On August 26, 2014, the Commission issued a final decision and order in William D. Hoshiio, on Behalf of the Complaint filed by Kay Lorraine Bate v. Research Institute for Hawaii.USA, Docket No. 13-001-E-RH-SH-R. The Commission held the Research Institute for Hawaii, USA (“RIH”), and its CEO Christopher Damon Haig, liable for religious and sexual harassment….”

In other cases, defendants and their organizations are identified with vague terms such as “private company.”  In some descriptions, there is no characterization of the defendant’s employment at all.  The HCRC annual reports also do not catalogue every case.  They provide only a few highlights from each fiscal year.  The vast majority of cases do not leave even the slightest public trace of their existence.

The number of workplace sex harassment cases handled by HCRC has fluctuated over the years:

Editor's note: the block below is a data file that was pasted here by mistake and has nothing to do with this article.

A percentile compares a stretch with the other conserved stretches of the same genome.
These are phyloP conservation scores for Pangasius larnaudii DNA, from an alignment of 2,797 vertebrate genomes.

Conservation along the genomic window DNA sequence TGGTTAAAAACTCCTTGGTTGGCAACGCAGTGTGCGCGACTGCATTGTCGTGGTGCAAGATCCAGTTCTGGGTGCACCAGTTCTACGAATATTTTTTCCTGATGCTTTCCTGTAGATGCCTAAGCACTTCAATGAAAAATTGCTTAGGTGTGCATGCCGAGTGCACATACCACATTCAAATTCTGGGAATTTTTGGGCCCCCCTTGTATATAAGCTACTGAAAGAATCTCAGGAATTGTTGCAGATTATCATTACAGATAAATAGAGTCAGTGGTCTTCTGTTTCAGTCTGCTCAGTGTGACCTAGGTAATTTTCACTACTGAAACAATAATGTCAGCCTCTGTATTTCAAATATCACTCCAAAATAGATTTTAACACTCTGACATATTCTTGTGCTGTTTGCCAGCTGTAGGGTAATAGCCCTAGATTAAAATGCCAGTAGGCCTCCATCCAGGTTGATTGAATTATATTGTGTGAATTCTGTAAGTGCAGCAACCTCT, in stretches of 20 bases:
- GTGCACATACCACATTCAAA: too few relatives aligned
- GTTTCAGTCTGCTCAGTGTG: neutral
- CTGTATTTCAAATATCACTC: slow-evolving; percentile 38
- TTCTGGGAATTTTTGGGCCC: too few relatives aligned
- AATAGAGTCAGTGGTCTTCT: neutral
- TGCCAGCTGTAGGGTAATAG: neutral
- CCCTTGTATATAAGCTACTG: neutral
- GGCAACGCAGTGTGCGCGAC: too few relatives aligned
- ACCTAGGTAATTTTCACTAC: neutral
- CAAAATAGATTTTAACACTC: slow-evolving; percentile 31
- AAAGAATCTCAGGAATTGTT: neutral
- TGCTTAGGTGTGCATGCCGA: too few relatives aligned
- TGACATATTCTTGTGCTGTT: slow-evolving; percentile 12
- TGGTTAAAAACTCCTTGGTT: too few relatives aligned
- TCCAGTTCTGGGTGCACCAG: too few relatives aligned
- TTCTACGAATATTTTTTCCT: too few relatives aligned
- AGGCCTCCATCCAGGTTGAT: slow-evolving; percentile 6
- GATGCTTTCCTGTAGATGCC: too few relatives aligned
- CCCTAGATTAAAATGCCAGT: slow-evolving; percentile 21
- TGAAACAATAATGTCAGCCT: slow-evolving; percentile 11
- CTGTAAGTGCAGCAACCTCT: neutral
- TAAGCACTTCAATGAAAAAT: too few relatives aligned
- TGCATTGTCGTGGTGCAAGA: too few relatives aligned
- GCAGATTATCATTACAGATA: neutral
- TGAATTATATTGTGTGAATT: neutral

FY           Cases
2001-02    54
2002-03    52
2003-04    50
2004-05    41
2005-06    37
2006-07    41
2007-08    55
2008-09    47
2009-10    32
2010-11    24
2011-12    25
2012-13    35
2013-14    33
2014-15    22
2015-16    10

Here are all of the sex-harassment mentions from each year’s annual report.  Based on the wording, complaints marked “***” could possibly be against a political official:

2001-02 – 54 Sex Harassment Cases

“only a small number of cases are brought to administrative hearing and result in final Commission decisions”

***“A case alleging same-sex harassment in employment was settled through mediation for $12,000, a reference letter, and adoption of an antidiscrimination policy.”

***“An employment discrimination case involved allegations of sexual harassment by a supervisor. The employer and the alleged harasser agreed to make payment of $30,000 to the complainant for general damages. The employer agreed to reaffirm and retrain all employees on the policy and applicable law regarding sexual harassment and sex discrimination. The individual respondent also agreed to attend anti-harassment training at his own expense and submit a letter of apology to the complainant.”

2002-03 -- 52 Sex Harassment Cases